Roy Jacobsen, The Unseen (2013)
Translated from the Norwegian by Don Bartlett and Don Shaw (2016)
This novel depicts the Barrøy family, sole inhabitants of a Norwegian island that bears their name, in the early 20th century. Each chapter is a discrete ‘slice of life’, reflecting the largely unchanging nature of island life – there is a sense, at least to begin with, that the story of an individual chapter could have been told at any time. The family move to different rooms in the house depending on the temperature outside; and the weather dictates when they can fish.
However, time catches up with the Barrøys eventually, in more ways than one. Hans, the head of the family, wants to build a quay in order to connect the island to mainland Norway. The modern world encroaches, as does the passing of generations; Hans’ daughter Ingrid has to navigate her way between the old life and the new.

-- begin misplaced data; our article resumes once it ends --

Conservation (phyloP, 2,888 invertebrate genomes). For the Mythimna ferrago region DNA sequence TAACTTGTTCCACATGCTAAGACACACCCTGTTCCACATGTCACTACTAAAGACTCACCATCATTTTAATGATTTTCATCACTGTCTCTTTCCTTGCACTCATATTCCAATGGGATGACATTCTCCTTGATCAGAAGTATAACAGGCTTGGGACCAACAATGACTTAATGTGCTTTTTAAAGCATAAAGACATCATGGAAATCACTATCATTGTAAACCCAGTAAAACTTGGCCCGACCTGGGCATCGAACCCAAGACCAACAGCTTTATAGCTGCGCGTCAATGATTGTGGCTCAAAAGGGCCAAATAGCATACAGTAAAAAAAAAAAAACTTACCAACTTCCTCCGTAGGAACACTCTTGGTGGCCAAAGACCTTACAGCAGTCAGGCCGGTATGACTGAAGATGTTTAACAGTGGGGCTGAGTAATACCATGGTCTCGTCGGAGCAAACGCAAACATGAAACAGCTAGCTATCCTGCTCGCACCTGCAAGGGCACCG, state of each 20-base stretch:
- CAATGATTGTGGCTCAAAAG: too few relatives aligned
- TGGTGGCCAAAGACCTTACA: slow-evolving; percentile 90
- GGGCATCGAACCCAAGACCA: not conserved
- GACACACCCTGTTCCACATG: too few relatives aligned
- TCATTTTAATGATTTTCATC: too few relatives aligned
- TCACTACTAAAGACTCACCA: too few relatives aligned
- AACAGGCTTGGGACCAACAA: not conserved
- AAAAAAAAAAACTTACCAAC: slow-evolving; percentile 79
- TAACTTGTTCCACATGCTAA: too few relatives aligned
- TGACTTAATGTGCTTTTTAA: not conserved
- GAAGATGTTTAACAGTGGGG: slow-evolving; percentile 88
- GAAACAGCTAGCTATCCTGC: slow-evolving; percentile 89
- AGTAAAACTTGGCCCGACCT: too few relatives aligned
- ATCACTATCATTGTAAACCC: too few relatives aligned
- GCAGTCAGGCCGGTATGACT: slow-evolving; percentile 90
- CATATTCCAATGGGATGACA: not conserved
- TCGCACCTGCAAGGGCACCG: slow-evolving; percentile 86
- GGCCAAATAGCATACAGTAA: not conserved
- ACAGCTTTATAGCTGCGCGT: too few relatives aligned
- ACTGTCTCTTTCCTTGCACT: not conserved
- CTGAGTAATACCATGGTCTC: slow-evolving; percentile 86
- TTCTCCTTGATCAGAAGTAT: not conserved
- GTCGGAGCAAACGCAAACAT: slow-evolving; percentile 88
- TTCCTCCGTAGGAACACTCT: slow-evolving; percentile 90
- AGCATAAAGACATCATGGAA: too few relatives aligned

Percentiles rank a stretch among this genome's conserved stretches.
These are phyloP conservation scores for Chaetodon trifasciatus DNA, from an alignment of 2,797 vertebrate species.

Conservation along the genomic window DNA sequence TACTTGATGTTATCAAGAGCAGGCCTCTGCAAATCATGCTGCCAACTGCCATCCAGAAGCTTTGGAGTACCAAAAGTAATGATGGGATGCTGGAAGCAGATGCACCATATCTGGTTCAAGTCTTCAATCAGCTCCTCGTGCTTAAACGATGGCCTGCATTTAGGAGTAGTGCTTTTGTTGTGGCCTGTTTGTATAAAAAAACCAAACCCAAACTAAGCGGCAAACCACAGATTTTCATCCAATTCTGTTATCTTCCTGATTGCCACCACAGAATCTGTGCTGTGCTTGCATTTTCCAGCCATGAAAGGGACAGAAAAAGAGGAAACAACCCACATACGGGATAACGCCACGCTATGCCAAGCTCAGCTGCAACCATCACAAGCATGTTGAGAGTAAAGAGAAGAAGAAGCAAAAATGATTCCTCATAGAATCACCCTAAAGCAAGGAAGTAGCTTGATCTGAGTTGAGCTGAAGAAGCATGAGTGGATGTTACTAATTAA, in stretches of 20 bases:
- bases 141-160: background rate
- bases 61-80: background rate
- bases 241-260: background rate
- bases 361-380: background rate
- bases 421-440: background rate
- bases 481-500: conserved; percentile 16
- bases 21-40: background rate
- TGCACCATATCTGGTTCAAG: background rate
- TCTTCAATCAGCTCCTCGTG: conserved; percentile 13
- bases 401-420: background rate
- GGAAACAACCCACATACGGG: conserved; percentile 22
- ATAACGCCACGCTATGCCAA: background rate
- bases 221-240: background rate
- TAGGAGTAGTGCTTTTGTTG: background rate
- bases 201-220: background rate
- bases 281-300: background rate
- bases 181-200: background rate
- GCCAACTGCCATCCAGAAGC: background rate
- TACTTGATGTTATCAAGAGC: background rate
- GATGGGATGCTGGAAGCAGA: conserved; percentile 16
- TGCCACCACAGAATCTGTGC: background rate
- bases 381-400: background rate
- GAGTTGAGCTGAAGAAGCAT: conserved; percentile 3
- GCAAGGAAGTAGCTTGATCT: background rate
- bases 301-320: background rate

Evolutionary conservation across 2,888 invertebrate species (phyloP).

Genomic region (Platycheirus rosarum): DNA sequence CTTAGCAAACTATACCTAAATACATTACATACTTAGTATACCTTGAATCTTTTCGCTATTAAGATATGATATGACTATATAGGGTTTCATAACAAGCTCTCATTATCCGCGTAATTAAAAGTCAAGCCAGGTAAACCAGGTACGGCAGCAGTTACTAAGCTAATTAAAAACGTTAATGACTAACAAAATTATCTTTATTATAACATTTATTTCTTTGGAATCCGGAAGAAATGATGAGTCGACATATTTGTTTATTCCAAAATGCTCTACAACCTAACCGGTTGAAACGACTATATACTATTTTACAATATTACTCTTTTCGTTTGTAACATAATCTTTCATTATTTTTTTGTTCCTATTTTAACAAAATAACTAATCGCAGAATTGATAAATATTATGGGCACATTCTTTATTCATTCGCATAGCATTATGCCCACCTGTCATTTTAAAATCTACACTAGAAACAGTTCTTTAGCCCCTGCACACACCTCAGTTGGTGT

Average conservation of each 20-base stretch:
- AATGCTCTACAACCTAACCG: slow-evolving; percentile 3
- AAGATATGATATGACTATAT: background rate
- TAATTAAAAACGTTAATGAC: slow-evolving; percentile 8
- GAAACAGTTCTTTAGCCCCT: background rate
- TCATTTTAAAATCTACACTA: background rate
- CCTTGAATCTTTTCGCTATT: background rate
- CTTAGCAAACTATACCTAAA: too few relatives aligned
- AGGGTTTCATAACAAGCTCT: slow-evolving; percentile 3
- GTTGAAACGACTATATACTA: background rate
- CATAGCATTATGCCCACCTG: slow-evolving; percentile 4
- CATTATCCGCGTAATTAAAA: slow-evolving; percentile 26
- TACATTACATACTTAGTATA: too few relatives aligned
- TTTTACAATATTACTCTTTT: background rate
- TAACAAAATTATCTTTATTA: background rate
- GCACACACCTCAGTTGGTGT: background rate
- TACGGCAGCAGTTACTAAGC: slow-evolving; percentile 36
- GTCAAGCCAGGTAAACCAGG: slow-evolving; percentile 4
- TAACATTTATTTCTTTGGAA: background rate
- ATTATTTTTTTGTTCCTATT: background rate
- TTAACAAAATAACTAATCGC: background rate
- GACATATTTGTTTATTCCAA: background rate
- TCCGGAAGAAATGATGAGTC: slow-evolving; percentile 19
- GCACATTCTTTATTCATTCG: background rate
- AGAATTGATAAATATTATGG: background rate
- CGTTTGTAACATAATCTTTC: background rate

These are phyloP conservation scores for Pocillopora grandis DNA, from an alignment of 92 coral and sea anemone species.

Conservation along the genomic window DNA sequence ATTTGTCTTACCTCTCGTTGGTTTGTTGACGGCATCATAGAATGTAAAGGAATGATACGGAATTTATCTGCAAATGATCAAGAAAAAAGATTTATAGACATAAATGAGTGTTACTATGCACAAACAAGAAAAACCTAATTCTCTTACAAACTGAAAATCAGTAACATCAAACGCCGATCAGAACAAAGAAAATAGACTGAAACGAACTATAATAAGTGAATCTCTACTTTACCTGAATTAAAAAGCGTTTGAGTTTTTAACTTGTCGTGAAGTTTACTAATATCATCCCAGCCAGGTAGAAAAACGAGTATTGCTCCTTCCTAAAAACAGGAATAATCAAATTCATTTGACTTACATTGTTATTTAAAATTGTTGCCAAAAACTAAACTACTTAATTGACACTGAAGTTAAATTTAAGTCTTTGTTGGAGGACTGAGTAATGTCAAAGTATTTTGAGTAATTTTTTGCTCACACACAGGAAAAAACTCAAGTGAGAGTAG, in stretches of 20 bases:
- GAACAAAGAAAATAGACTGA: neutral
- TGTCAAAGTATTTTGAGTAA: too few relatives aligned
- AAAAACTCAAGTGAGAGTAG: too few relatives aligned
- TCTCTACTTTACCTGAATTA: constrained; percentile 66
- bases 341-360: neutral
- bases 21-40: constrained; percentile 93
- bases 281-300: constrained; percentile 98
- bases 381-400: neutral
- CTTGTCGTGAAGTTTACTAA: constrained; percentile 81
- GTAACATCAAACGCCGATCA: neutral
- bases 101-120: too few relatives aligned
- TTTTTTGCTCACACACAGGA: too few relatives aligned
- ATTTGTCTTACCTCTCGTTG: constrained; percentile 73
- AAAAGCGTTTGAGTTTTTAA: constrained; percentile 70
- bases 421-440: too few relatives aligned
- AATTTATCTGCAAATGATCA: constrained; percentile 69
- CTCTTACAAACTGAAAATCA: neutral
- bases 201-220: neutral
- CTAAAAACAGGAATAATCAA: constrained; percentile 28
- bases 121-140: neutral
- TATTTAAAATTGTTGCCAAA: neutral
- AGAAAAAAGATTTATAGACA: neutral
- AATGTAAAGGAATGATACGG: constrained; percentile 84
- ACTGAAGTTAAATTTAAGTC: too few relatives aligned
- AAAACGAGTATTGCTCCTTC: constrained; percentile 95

Bartlett’s & Shaw’s translation is subtle and vivid. I particularly like their use of comma splice, which makes description and action bleed together like wet paint. This technique underlines that everything is connected in island life; The Unseen explores what happens when that life is disrupted.
Should this book make the MBIP shortlist?
My honest answer is: I don’t know yet. The Unseen is a good book, but not a shoo-in for me. I’d have to see what more of the longlist is like before I could place Jacobsen’s novel definitively. Having said that, if The Unseen were to be shortlisted, I wouldn’t begrudge it a slot.
27th March 2017 at 7:16 am
Reminds me of reading some of Tove Jansson’s island stories and that same desire that everything stay the same, she was put out when a squirrel arrived from the mainland, who knew that squirrels could launch themselves on a plank of wood and set sail for nearby islands and that its presence would so disrupt the islands sole human occupant.